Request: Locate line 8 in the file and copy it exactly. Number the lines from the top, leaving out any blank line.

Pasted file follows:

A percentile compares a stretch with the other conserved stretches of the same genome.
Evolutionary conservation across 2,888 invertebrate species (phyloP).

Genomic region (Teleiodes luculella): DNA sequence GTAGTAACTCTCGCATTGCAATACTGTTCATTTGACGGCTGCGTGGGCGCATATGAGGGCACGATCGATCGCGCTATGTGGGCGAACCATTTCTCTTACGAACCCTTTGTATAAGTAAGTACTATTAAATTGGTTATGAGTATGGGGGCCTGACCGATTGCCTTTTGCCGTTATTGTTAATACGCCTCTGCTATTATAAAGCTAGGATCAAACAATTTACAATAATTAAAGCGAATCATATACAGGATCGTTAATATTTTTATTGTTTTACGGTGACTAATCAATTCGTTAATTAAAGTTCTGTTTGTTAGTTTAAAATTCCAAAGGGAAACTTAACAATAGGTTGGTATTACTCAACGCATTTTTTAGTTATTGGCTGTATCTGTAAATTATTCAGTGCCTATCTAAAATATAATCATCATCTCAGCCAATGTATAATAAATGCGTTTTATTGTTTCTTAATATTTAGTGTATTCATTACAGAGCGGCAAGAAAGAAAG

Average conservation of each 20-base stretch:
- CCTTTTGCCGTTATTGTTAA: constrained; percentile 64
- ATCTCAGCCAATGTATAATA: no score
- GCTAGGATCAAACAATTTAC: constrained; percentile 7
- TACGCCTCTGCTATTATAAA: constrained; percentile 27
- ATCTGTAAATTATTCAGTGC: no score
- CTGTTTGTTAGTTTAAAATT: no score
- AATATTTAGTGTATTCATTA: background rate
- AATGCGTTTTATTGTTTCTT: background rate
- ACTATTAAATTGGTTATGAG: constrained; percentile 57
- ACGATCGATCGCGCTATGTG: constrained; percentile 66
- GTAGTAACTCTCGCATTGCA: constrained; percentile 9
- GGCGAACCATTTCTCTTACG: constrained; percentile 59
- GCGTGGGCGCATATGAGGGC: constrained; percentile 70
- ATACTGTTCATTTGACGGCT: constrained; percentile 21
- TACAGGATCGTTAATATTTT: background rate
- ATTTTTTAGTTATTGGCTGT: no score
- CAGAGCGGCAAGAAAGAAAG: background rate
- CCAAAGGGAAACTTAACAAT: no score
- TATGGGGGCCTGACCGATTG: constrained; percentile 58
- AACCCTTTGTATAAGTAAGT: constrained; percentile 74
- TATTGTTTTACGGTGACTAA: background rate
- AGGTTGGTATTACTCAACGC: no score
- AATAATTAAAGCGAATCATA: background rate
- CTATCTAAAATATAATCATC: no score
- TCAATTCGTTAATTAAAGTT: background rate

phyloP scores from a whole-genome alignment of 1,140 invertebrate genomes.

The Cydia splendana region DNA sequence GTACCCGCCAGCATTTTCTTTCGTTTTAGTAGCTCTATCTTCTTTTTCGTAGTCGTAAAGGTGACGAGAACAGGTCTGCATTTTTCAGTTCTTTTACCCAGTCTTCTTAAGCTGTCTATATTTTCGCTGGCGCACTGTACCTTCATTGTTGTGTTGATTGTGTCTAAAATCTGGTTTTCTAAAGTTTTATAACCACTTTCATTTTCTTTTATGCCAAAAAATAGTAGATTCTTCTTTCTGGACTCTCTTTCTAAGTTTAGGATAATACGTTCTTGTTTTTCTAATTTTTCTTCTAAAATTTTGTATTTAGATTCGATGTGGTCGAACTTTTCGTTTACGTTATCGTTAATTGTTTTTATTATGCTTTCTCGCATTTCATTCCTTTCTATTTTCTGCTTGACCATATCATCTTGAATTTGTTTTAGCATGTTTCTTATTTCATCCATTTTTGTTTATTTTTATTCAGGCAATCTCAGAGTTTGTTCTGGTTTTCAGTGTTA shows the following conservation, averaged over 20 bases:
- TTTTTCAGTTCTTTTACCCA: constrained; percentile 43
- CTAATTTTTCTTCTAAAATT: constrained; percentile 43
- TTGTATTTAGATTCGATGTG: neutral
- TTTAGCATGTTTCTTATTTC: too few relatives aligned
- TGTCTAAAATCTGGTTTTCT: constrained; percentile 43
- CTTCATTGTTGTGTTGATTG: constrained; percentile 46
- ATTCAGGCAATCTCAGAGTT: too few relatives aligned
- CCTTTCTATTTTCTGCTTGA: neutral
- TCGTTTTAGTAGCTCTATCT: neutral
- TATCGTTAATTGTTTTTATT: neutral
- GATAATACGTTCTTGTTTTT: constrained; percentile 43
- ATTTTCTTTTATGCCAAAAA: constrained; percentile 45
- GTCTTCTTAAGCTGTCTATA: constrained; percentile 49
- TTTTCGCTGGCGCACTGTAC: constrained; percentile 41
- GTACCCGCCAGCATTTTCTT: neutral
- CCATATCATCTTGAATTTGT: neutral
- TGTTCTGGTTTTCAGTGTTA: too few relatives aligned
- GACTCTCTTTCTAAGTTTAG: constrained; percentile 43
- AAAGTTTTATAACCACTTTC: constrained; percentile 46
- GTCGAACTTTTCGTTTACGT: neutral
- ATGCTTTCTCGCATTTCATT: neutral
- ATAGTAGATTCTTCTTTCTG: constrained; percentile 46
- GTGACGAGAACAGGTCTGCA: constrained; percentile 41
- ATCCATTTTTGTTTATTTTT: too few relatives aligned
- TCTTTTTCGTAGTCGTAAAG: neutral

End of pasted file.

- TACGCCTCTGCTATTATAAA: constrained; percentile 27